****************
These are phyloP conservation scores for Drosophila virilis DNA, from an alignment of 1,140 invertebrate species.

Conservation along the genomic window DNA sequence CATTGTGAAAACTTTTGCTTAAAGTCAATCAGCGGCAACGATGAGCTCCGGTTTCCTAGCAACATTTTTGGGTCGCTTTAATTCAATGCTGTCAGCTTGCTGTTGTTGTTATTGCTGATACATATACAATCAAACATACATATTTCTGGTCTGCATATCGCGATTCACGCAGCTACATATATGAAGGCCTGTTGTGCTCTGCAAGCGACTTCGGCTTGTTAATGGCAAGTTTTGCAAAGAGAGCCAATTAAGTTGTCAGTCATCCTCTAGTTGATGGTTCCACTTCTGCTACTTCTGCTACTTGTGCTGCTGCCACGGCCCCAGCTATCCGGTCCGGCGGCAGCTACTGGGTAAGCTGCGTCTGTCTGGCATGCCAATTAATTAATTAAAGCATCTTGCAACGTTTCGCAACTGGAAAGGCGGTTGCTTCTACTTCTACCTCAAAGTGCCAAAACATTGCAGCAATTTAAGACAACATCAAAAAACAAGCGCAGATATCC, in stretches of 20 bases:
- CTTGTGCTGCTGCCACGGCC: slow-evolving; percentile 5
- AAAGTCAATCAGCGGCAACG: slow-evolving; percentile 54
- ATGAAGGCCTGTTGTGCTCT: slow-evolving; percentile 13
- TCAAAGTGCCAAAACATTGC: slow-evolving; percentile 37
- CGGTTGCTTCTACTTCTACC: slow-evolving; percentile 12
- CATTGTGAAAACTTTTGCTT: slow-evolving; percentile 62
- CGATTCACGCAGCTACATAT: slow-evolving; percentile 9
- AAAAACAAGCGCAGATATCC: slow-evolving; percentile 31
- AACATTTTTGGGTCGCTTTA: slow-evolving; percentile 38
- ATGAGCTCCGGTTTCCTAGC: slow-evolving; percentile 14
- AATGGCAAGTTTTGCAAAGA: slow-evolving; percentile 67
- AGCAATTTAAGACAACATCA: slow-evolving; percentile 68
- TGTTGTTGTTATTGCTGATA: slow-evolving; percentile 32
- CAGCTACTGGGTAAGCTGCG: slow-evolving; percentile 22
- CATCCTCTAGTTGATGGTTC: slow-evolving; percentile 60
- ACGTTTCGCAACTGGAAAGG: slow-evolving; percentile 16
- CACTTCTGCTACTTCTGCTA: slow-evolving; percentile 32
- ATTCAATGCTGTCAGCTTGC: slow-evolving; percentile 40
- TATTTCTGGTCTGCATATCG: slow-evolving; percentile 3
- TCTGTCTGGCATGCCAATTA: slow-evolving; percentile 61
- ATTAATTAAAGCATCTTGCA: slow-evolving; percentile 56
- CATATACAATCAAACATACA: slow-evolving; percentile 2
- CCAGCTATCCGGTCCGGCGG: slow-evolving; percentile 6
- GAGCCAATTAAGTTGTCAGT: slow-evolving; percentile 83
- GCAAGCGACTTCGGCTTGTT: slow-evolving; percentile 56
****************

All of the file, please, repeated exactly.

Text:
These are phyloP conservation scores for Drosophila virilis DNA, from an alignment of 1,140 invertebrate species.

Conservation along the genomic window DNA sequence CATTGTGAAAACTTTTGCTTAAAGTCAATCAGCGGCAACGATGAGCTCCGGTTTCCTAGCAACATTTTTGGGTCGCTTTAATTCAATGCTGTCAGCTTGCTGTTGTTGTTATTGCTGATACATATACAATCAAACATACATATTTCTGGTCTGCATATCGCGATTCACGCAGCTACATATATGAAGGCCTGTTGTGCTCTGCAAGCGACTTCGGCTTGTTAATGGCAAGTTTTGCAAAGAGAGCCAATTAAGTTGTCAGTCATCCTCTAGTTGATGGTTCCACTTCTGCTACTTCTGCTACTTGTGCTGCTGCCACGGCCCCAGCTATCCGGTCCGGCGGCAGCTACTGGGTAAGCTGCGTCTGTCTGGCATGCCAATTAATTAATTAAAGCATCTTGCAACGTTTCGCAACTGGAAAGGCGGTTGCTTCTACTTCTACCTCAAAGTGCCAAAACATTGCAGCAATTTAAGACAACATCAAAAAACAAGCGCAGATATCC, in stretches of 20 bases:
- CTTGTGCTGCTGCCACGGCC: slow-evolving; percentile 5
- AAAGTCAATCAGCGGCAACG: slow-evolving; percentile 54
- ATGAAGGCCTGTTGTGCTCT: slow-evolving; percentile 13
- TCAAAGTGCCAAAACATTGC: slow-evolving; percentile 37
- CGGTTGCTTCTACTTCTACC: slow-evolving; percentile 12
- CATTGTGAAAACTTTTGCTT: slow-evolving; percentile 62
- CGATTCACGCAGCTACATAT: slow-evolving; percentile 9
- AAAAACAAGCGCAGATATCC: slow-evolving; percentile 31
- AACATTTTTGGGTCGCTTTA: slow-evolving; percentile 38
- ATGAGCTCCGGTTTCCTAGC: slow-evolving; percentile 14
- AATGGCAAGTTTTGCAAAGA: slow-evolving; percentile 67
- AGCAATTTAAGACAACATCA: slow-evolving; percentile 68
- TGTTGTTGTTATTGCTGATA: slow-evolving; percentile 32
- CAGCTACTGGGTAAGCTGCG: slow-evolving; percentile 22
- CATCCTCTAGTTGATGGTTC: slow-evolving; percentile 60
- ACGTTTCGCAACTGGAAAGG: slow-evolving; percentile 16
- CACTTCTGCTACTTCTGCTA: slow-evolving; percentile 32
- ATTCAATGCTGTCAGCTTGC: slow-evolving; percentile 40
- TATTTCTGGTCTGCATATCG: slow-evolving; percentile 3
- TCTGTCTGGCATGCCAATTA: slow-evolving; percentile 61
- ATTAATTAAAGCATCTTGCA: slow-evolving; percentile 56
- CATATACAATCAAACATACA: slow-evolving; percentile 2
- CCAGCTATCCGGTCCGGCGG: slow-evolving; percentile 6
- GAGCCAATTAAGTTGTCAGT: slow-evolving; percentile 83
- GCAAGCGACTTCGGCTTGTT: slow-evolving; percentile 56